Tag Archives: CJ Entertainment

Memories of Murder (2003, Bong Joon-ho)

So all Song Kang-ho needs is a good movie… Well, not quite. In my Foul King post, I accused Song of being the weak link in Korean cinema and maybe he’s not. Maybe he just makes some bad choices. Still, in Memories of Murder, he plays a well-intentioned buffoon of a detective facing a rural serial killer. Memories runs strong for the majority of the film, but it’s based on a true story and that reality mucks up the denouement. It’s a mix of a mystery, thriller, and a comedy, but in the end it needs to be a drama about men working together and the film hasn’t been building for that conclusion.

Bong Joon-ho is a wonderful director and his sense of composition and timing makes Memories work, then he goes and breaks a big rule. Never have someone look into the camera unless it’s going to work. He does it and it doesn’t work and it hurts the film. Otherwise, he’s great. Memories has a quietness about it when it’s among the rice paddies or in the fields or anywhere in outdoor rural settings. When it gets to the town or city, Bong loses the film. For example, the rural town is never visually defined. It doesn’t seem too rural, as it’s got a huge factory district and such. The lack of establishing shots only becomes a problem when he’s moving from country to town.

The script is a more complicated matter. The film has two and a half protagonists, Song, a city detective played by Kim Sang-kyung, and another rural thug cop played by Kim Roe-ha. The thug cop is hardly a character at times, more just a reminder of Song’s character’s mindset before he realized his tactics weren’t going to stop the killings. The real killings took place over five years. In the film, it seems like six months at best. There’s never any look at the city detective–who the film follows once he arrives–outside his police work and there’s never any hint he exists outside the police station.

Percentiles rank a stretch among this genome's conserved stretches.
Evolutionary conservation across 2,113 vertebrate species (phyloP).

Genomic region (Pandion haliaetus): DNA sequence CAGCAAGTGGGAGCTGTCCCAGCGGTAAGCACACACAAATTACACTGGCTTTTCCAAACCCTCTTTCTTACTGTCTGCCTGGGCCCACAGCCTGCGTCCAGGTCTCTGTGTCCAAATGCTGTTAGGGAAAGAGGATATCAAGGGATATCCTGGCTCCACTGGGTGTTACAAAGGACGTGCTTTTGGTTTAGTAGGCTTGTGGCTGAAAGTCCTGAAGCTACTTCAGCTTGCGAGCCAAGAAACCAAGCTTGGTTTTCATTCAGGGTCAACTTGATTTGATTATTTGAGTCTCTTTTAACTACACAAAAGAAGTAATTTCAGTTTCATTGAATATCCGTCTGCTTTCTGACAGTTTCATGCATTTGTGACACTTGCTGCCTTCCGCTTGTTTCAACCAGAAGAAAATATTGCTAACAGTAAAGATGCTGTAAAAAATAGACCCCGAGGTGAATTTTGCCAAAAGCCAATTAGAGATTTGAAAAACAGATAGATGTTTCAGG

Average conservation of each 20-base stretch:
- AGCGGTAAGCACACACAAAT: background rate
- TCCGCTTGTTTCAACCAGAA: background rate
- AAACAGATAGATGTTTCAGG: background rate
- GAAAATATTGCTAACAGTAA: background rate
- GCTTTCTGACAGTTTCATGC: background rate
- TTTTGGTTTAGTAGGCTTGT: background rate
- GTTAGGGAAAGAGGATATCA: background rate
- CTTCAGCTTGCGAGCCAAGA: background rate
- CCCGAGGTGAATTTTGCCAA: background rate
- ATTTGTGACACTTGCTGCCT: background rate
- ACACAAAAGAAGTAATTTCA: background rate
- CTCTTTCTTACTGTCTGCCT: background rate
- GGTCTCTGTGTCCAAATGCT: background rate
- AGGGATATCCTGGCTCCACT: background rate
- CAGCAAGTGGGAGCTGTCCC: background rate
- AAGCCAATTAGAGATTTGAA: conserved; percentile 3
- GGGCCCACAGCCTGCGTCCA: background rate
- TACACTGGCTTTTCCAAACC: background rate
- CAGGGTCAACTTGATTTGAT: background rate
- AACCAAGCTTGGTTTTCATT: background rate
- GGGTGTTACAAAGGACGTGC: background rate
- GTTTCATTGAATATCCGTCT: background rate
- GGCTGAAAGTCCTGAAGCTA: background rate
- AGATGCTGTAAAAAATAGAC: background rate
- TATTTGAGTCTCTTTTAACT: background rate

While inside the police station, everything–writing, directing, acting–works great. When it’s about the investigation of the crime, it works great. But when it gets to cinematic moments (except a great chase scene), Memories of Murder trips. It’s a slick looking film–lush colors and perfect film stock–so any grittiness has to come from the characters, and the actors don’t really have any to offer. Kim Sang-kyung is fine through most of the film, but when it’s most important for him to be really good, he isn’t. He doesn’t have any subtext (which, oddly, Song does).

In the end, the film can’t escape the realities of the actual murder investigation. While it doesn’t let the audience predict (unless the viewer knows something about the case), Bong doesn’t prepare the film for where it goes. The end is a disconnect from what came before and it’s too bad, because until the third act, Memories was going to be outstanding. Instead, it’s just really good.

3/4★★★

CREDITS

Directed by Bong Joon-ho; written by Bong, Kim Kwang-rim and Shim Sung Bo; director of photography, Kim Hyeong-gyu; edited by Kim Seon Min; music by Iwashiro Tarô; production designers, Ryu Seong-hie and Yu Seong-hie; produced by Cha Seoung-jae, Kim Moo Ryung and No Jong-yun; released by CJ Entertainment.

Starring Song Kang-ho (Detective Park Doo-Man), Kim Sang-kyung (Detective Seo Tae-Yoon), Kim Roe-ha (Detective Cho Yong-koo), Song Jae-ho (Sergeant Shin Dong-chul), Byeon Hie-bong (Sergeant Koo Hee-bong), Ko Seo-hie (Officer Kwon Kwi-ok), Park No-shik (Baek Kwang-ho), Park Hae-il (Park Hyeon-gyu) and Choi Jong-ryol (Du-man’s father).


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Rules of Dating (2005, Han Jae-rim)

Rules of Dating opens with an incredibly sexist and funny scene. The film establishes itself as a sexual harassment comedy with that opening scene–it doesn’t keep that genre long (though I think it’s the first time I ever thought of calling a film a sexual harassment comedy), but that opening also has quick edits, jump cuts, and lots of Steadicam one and two shots, giving it the neo-cinema verite look. It’s off-putting, while not poorly done, because the film can never decide how seriously it wants to be taken….